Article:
by ANDREW OBUS
It’s that time of year when graduating students have to start thinking about the job search. I don’t want to give here a comprehensive overview of the job search, but I want to share a few things that I did in my academic job search last year that I think were helpful (and that are not always done)…
1) I kept a spreadsheet of all the jobs I had applied to. A big one. With lots of data. My columns were school, location, deadline, type of job, duration of job, onMathJobs?, special application requirements, where to send application (if not mathjobs), applicationSubmitted?, result of application, faculty member to mention in cover letter, and sendExpandedResearchStatement? (see #2). This was essential to keeping me organized, especially when applying to on the order of 100 jobs.
2) I had two major versions of my research statement (for research universities). One was the standard version, about 4-5 pages. The other one was an expanded, slightly more technical version, about 8-9 pages, that I sent (unsolicited) to roughly 20 faculty members around the country/world with whom I was particularly interested in working. Most people, even if they didn’t read it in detail, at least responded to me that they would bring my application to the attention of their search committees (important, when the school is receiving hundreds and hundreds of applications), and I even got a few suggestions on my research. Thanks to my advisor for this tip.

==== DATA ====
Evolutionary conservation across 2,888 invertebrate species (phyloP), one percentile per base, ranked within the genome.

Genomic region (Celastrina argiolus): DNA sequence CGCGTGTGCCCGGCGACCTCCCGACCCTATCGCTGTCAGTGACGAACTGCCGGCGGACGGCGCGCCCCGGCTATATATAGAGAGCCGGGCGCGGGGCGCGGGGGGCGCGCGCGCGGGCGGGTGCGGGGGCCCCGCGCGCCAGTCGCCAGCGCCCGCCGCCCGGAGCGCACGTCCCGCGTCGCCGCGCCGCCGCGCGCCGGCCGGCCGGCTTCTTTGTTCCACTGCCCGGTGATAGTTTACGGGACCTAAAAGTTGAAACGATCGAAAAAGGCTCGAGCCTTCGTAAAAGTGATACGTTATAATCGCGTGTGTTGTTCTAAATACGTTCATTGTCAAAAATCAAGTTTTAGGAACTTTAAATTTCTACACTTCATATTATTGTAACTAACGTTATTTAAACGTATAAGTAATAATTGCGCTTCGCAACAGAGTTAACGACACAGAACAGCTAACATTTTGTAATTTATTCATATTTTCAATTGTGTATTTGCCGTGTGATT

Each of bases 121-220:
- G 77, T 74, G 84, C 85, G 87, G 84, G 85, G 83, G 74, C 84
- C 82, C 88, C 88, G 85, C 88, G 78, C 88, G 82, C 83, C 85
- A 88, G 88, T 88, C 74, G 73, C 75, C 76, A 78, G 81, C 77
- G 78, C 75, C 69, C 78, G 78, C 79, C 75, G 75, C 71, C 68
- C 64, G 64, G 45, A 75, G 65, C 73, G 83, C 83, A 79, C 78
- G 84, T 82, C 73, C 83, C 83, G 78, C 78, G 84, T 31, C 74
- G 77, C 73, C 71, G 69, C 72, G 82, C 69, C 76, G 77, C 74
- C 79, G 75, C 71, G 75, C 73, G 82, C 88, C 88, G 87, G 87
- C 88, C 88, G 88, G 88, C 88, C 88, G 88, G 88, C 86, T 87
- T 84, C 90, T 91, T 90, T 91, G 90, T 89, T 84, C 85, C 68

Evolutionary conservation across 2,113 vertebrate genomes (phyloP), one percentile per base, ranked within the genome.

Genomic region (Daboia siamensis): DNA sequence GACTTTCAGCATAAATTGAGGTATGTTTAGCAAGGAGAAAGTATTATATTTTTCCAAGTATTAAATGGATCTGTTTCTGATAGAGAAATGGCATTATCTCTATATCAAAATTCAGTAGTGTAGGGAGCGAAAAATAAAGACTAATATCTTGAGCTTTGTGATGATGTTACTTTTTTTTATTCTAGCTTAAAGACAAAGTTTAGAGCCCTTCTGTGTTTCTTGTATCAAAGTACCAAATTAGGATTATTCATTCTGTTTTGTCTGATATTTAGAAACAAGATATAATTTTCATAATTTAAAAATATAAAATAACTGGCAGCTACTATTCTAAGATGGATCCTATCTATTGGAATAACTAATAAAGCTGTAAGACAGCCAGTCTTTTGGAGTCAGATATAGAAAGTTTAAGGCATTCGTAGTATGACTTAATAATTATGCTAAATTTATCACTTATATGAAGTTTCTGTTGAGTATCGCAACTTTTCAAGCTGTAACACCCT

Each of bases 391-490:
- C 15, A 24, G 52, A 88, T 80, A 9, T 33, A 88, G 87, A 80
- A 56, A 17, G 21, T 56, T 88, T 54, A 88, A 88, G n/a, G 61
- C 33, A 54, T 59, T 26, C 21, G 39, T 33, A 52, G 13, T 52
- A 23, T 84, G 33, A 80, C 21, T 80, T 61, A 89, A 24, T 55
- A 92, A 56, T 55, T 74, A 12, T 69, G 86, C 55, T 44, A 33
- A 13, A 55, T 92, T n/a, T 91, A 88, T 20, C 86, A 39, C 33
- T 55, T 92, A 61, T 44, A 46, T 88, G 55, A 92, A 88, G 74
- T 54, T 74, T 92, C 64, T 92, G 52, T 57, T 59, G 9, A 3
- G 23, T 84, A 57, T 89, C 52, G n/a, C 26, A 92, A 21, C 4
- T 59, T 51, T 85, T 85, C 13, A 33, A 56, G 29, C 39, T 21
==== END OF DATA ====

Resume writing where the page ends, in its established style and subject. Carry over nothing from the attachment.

3) I applied for the NSF postdoc. This is only possible if you are a US citizen or permanent resident, and the deadline is October 21st, 2009. The fellowship provides 2 years of funding with no teaching responsibilities, or 3 years if you teach half-time for 2 of them. And you can essentially take it wherever you want. If you do this, you need to apply with a particular sponsor and department, and your sponsor will need to write a short letter. Word on the street is, with the stimulus package, there will be many of these fellowships available in the near future (more were given last year than usual). It is definitely worth it to apply, even though the application is lengthy and due early. After all, after you are done with the NSF application you will have written the bulk of what you need for your other academic job applications. More information is at www.fastlane.nsf.gov.
Happy job hunting!